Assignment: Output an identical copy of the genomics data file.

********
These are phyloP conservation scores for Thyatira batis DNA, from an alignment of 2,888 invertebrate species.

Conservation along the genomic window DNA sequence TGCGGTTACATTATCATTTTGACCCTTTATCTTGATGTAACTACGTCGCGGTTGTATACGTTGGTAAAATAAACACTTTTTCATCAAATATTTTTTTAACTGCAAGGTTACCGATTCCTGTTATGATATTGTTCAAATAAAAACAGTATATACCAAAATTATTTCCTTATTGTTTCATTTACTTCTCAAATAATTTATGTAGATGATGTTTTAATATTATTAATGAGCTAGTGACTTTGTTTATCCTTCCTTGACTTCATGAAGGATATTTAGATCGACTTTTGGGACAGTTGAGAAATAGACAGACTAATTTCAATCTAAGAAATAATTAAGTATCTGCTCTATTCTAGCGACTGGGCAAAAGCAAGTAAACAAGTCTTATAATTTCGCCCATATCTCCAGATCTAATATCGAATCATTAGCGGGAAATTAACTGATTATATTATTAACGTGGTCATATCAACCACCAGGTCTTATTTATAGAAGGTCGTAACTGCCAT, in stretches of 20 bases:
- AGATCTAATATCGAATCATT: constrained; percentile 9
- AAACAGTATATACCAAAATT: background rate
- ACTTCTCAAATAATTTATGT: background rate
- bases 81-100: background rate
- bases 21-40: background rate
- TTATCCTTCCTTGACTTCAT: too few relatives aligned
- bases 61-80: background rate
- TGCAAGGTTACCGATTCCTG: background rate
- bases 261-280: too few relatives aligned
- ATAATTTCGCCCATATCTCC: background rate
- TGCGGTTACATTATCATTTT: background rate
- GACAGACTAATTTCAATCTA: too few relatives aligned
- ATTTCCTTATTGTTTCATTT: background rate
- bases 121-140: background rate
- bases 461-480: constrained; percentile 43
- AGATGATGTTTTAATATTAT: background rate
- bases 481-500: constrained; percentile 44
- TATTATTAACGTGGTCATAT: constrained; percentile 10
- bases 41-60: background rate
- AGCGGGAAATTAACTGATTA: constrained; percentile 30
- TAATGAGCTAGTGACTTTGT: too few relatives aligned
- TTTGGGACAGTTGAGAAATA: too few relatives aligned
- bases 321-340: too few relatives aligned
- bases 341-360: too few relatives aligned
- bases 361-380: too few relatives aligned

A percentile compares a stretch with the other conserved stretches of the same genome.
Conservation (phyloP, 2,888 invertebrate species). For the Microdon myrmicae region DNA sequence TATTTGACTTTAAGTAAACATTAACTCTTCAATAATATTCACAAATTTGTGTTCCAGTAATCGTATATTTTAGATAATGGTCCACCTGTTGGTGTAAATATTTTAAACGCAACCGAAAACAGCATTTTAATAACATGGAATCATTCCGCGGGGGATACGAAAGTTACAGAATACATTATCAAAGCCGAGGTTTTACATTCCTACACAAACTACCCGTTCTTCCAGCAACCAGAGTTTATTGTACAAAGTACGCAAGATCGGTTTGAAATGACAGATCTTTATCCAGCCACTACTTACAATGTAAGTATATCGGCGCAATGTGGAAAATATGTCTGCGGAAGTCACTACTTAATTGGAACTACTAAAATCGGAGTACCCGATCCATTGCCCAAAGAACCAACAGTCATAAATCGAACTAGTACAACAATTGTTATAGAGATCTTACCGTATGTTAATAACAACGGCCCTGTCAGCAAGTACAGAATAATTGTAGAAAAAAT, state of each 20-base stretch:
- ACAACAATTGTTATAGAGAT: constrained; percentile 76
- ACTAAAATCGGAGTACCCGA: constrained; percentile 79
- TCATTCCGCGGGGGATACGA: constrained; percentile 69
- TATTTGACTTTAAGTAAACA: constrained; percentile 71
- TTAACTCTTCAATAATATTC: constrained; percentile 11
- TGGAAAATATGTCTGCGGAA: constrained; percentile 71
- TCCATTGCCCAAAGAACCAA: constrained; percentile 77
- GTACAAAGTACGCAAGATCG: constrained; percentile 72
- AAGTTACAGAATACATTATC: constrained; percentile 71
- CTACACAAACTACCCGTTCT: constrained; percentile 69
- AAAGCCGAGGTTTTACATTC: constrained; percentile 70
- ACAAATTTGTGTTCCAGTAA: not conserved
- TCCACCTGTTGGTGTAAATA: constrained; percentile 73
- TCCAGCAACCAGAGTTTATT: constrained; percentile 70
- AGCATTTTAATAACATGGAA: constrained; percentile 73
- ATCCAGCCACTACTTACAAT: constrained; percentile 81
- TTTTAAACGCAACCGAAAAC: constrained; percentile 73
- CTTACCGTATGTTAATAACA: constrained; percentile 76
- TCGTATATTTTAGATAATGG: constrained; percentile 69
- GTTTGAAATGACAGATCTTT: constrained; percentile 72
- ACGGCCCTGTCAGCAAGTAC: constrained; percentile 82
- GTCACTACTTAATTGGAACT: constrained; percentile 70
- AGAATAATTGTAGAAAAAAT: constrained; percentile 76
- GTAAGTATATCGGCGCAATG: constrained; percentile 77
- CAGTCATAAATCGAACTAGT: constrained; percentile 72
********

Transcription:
These are phyloP conservation scores for Thyatira batis DNA, from an alignment of 2,888 invertebrate species.

Conservation along the genomic window DNA sequence TGCGGTTACATTATCATTTTGACCCTTTATCTTGATGTAACTACGTCGCGGTTGTATACGTTGGTAAAATAAACACTTTTTCATCAAATATTTTTTTAACTGCAAGGTTACCGATTCCTGTTATGATATTGTTCAAATAAAAACAGTATATACCAAAATTATTTCCTTATTGTTTCATTTACTTCTCAAATAATTTATGTAGATGATGTTTTAATATTATTAATGAGCTAGTGACTTTGTTTATCCTTCCTTGACTTCATGAAGGATATTTAGATCGACTTTTGGGACAGTTGAGAAATAGACAGACTAATTTCAATCTAAGAAATAATTAAGTATCTGCTCTATTCTAGCGACTGGGCAAAAGCAAGTAAACAAGTCTTATAATTTCGCCCATATCTCCAGATCTAATATCGAATCATTAGCGGGAAATTAACTGATTATATTATTAACGTGGTCATATCAACCACCAGGTCTTATTTATAGAAGGTCGTAACTGCCAT, in stretches of 20 bases:
- AGATCTAATATCGAATCATT: constrained; percentile 9
- AAACAGTATATACCAAAATT: background rate
- ACTTCTCAAATAATTTATGT: background rate
- bases 81-100: background rate
- bases 21-40: background rate
- TTATCCTTCCTTGACTTCAT: too few relatives aligned
- bases 61-80: background rate
- TGCAAGGTTACCGATTCCTG: background rate
- bases 261-280: too few relatives aligned
- ATAATTTCGCCCATATCTCC: background rate
- TGCGGTTACATTATCATTTT: background rate
- GACAGACTAATTTCAATCTA: too few relatives aligned
- ATTTCCTTATTGTTTCATTT: background rate
- bases 121-140: background rate
- bases 461-480: constrained; percentile 43
- AGATGATGTTTTAATATTAT: background rate
- bases 481-500: constrained; percentile 44
- TATTATTAACGTGGTCATAT: constrained; percentile 10
- bases 41-60: background rate
- AGCGGGAAATTAACTGATTA: constrained; percentile 30
- TAATGAGCTAGTGACTTTGT: too few relatives aligned
- TTTGGGACAGTTGAGAAATA: too few relatives aligned
- bases 321-340: too few relatives aligned
- bases 341-360: too few relatives aligned
- bases 361-380: too few relatives aligned

A percentile compares a stretch with the other conserved stretches of the same genome.
Conservation (phyloP, 2,888 invertebrate species). For the Microdon myrmicae region DNA sequence TATTTGACTTTAAGTAAACATTAACTCTTCAATAATATTCACAAATTTGTGTTCCAGTAATCGTATATTTTAGATAATGGTCCACCTGTTGGTGTAAATATTTTAAACGCAACCGAAAACAGCATTTTAATAACATGGAATCATTCCGCGGGGGATACGAAAGTTACAGAATACATTATCAAAGCCGAGGTTTTACATTCCTACACAAACTACCCGTTCTTCCAGCAACCAGAGTTTATTGTACAAAGTACGCAAGATCGGTTTGAAATGACAGATCTTTATCCAGCCACTACTTACAATGTAAGTATATCGGCGCAATGTGGAAAATATGTCTGCGGAAGTCACTACTTAATTGGAACTACTAAAATCGGAGTACCCGATCCATTGCCCAAAGAACCAACAGTCATAAATCGAACTAGTACAACAATTGTTATAGAGATCTTACCGTATGTTAATAACAACGGCCCTGTCAGCAAGTACAGAATAATTGTAGAAAAAAT, state of each 20-base stretch:
- ACAACAATTGTTATAGAGAT: constrained; percentile 76
- ACTAAAATCGGAGTACCCGA: constrained; percentile 79
- TCATTCCGCGGGGGATACGA: constrained; percentile 69
- TATTTGACTTTAAGTAAACA: constrained; percentile 71
- TTAACTCTTCAATAATATTC: constrained; percentile 11
- TGGAAAATATGTCTGCGGAA: constrained; percentile 71
- TCCATTGCCCAAAGAACCAA: constrained; percentile 77
- GTACAAAGTACGCAAGATCG: constrained; percentile 72
- AAGTTACAGAATACATTATC: constrained; percentile 71
- CTACACAAACTACCCGTTCT: constrained; percentile 69
- AAAGCCGAGGTTTTACATTC: constrained; percentile 70
- ACAAATTTGTGTTCCAGTAA: not conserved
- TCCACCTGTTGGTGTAAATA: constrained; percentile 73
- TCCAGCAACCAGAGTTTATT: constrained; percentile 70
- AGCATTTTAATAACATGGAA: constrained; percentile 73
- ATCCAGCCACTACTTACAAT: constrained; percentile 81
- TTTTAAACGCAACCGAAAAC: constrained; percentile 73
- CTTACCGTATGTTAATAACA: constrained; percentile 76
- TCGTATATTTTAGATAATGG: constrained; percentile 69
- GTTTGAAATGACAGATCTTT: constrained; percentile 72
- ACGGCCCTGTCAGCAAGTAC: constrained; percentile 82
- GTCACTACTTAATTGGAACT: constrained; percentile 70
- AGAATAATTGTAGAAAAAAT: constrained; percentile 76
- GTAAGTATATCGGCGCAATG: constrained; percentile 77
- CAGTCATAAATCGAACTAGT: constrained; percentile 72